Somewhere over the Atlantic I search for some inspiration for the BASS Blog.

It’s the time of year when various groups of UK anglers head across the Atlantic to chase the bigger American cousins of our European Bass. The migration is in full swing along the Eastern Coast of North America, and our target, the ‘Striped Bass’ is just one of species that is on the move.

2015 striped bass success

2015 striped bass success.

So what draws UK Bass anglers over there? On the same trip two years ago, I was fortunate to be fishing alongside the current BASS Chairman, and I asked him what had been drawing him to make the journey for well over a decade. I pointed out that there are any number of locations around the world that would be perhaps equally valid destinations for quality angling. His response was simple and instant …. “They are bass”.

Perhaps it’s the combination of the foreign travel, and the familiarity all at the same time. Whilst it isn’t exactly the same species as ‘our’ bass, it’s pretty similar, and can be approached in much the same way. The main difference is the scale of the tackle required to land the bigger ‘cows’. Topwaters, metals, soft plastics…. it’s all the same thing. Even dirty bait if that’s your thing ! There is also the travelling group of UK fly throwing anglers who dare to head into combat armed with self-tied works of art, and rods that will be flattened-out at times.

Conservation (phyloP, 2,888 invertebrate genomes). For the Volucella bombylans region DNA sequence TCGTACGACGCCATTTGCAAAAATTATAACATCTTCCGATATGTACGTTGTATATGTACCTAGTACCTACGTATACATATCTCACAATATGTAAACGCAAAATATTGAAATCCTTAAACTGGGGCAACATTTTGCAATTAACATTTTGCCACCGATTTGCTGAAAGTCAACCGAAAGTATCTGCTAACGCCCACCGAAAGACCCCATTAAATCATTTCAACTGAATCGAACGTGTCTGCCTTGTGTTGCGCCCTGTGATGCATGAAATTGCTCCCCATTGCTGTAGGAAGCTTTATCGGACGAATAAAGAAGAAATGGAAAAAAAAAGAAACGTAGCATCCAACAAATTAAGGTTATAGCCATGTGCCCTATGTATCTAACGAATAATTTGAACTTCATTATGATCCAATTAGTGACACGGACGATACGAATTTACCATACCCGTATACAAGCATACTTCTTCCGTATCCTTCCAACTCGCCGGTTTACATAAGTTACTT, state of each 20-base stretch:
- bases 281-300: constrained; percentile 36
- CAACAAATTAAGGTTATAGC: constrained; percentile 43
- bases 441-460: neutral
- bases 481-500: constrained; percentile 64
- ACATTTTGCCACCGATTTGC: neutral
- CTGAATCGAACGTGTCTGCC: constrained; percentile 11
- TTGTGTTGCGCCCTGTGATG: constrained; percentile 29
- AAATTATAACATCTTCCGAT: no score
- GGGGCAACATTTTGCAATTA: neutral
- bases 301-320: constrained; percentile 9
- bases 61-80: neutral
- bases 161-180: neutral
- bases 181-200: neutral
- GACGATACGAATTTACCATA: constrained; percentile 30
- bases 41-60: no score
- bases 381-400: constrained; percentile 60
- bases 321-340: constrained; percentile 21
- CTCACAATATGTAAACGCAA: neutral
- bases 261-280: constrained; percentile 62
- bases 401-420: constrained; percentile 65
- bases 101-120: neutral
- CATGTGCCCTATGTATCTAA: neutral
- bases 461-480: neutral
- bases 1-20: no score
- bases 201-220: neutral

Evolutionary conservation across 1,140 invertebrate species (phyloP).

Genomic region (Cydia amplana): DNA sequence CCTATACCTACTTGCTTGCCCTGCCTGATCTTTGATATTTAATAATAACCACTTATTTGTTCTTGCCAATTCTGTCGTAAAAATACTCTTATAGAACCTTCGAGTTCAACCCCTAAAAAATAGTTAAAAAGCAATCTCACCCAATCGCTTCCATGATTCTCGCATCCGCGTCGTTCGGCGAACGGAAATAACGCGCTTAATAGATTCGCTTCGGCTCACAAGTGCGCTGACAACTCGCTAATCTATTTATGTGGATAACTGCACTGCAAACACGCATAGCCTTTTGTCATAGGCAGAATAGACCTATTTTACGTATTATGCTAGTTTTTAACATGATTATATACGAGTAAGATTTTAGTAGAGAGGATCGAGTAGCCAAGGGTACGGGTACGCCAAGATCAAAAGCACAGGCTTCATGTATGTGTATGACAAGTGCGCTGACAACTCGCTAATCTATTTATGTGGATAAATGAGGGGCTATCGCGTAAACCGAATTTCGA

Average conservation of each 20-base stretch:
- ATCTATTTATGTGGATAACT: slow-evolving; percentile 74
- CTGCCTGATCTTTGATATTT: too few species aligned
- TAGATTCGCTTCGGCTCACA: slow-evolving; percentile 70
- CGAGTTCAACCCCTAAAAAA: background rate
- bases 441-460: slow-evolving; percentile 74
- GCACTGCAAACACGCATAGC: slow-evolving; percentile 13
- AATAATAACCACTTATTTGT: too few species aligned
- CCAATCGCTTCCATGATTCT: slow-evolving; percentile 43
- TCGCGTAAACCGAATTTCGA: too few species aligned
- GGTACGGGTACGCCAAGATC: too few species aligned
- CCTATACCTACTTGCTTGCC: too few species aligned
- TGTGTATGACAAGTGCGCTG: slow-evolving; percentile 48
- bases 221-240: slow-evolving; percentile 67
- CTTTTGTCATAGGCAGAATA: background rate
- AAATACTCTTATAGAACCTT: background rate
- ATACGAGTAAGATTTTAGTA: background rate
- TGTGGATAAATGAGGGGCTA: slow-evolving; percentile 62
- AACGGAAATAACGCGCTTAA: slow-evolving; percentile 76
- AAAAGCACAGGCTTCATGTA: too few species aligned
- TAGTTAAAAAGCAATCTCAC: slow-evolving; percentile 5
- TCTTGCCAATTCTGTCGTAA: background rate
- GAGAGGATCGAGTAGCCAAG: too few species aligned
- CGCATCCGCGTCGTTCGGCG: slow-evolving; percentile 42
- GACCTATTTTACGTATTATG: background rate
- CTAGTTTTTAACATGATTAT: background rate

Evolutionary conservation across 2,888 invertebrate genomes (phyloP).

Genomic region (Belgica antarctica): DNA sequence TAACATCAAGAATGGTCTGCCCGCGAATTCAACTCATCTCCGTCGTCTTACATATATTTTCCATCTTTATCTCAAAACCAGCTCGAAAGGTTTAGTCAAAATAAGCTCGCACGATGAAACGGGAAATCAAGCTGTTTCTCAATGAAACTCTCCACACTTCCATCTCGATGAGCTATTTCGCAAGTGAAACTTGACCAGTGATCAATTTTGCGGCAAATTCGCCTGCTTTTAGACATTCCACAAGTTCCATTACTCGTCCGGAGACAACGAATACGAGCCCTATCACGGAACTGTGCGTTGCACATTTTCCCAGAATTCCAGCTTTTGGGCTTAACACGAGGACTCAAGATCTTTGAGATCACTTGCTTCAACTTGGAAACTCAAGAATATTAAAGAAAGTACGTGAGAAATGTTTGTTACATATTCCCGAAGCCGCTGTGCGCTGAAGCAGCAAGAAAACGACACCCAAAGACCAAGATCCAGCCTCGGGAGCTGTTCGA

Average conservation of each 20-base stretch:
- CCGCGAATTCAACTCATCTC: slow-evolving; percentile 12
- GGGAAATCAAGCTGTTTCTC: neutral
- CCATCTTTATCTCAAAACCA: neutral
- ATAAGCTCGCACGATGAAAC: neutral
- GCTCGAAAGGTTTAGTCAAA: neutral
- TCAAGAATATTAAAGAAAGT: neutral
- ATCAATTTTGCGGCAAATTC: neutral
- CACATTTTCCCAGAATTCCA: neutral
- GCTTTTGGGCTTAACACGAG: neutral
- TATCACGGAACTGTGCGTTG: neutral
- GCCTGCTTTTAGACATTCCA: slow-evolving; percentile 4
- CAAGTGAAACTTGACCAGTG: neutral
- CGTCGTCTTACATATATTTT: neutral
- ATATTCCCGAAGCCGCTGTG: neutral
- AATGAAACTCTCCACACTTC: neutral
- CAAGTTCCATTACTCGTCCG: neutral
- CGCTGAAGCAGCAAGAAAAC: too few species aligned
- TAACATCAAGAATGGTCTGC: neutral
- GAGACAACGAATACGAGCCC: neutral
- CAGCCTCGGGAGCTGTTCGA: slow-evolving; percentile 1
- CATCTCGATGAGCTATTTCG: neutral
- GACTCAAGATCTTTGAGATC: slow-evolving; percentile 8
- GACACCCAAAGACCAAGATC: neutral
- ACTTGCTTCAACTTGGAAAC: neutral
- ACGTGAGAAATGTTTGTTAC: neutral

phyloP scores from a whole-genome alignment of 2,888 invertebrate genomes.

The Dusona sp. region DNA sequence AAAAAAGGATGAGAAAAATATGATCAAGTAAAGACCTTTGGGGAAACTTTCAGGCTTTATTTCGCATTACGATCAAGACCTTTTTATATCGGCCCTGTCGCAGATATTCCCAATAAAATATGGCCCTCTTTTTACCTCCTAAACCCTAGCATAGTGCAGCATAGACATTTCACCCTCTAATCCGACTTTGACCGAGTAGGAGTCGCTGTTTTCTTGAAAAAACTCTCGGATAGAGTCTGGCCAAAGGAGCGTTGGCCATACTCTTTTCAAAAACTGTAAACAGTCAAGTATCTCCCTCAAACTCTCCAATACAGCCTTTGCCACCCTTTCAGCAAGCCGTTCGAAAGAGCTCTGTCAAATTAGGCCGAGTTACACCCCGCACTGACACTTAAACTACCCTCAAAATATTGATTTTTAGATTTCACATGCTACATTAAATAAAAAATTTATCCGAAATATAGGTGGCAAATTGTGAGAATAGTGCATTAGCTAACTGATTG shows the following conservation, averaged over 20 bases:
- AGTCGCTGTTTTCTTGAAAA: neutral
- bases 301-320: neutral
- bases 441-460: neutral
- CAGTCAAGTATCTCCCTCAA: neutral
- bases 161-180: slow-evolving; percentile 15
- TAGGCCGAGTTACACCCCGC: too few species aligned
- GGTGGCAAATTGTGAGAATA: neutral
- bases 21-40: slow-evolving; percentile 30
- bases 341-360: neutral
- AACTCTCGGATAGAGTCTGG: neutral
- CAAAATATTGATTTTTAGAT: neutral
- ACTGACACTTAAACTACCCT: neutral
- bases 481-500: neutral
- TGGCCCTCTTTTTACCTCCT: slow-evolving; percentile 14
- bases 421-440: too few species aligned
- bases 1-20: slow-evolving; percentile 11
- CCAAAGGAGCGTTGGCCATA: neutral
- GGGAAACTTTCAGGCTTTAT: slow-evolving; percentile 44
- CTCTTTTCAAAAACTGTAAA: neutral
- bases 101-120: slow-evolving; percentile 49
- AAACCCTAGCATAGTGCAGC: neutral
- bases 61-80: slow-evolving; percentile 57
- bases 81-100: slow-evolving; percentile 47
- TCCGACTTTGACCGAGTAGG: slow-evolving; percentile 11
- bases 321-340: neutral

For me, its the perception of that huge predator lurking in the dark waters. Creeping along the shore at night, any cast can result in the sudden THUMP of those huge weights against my bulky lure. With a drag clamped-down beyond the needs of anything back home, the sound of line getting stripped in the dark, & the feeling of that rod being wrenched forward with spectacular force … that’s the drug which I find insatiably addictive.

The Striper fishery is ‘managed’ in such a way that we can only dream of in Europe. Whilst our politicians struggle against the power of the commercial lobbyists, and whilst we in the recreational sector fail to muster our full weight of numbers, which if brought to bare, would result in overnight change…. we have to make the best of a diminishing resource, struggling ever harder to refine our tactics for a heavily-pressured species.

The Americans are out fishing in huge numbers right now. They have a huge biomass to provide both sport and a mighty meal. It fuels a valuable industry, tackle shops, hotels, guides, boat sales, a whole network of valuable commerce and employment based around a resource that is highly prized, with a will to sustain it.

We could have the same principles back home tomorrow, if we could just harness our numbers. It would save me the cost of this 7.5hr flight, 2 weeks away from my family, and the utter frustration of only enjoying such qualify fishing for a brief moment each year. If only….

image

The author with a 2015 thirty-four pound “cow”

 BASS Blogger: Si Lewis

 

4 Comments
  1. great article Simon.

  2. Spot on Si

  3. True words, I have just got back from Massachusetts, tough at first but ended up with eight fish between 30 and 38 inches. Nearly all on Poppers. The UK fishing scene sucks in comparison. Our seas are a marine desert!.

  4. Inspiring stuff Sime. It’s not not a case of if I make the trip across the pond now but “When”!

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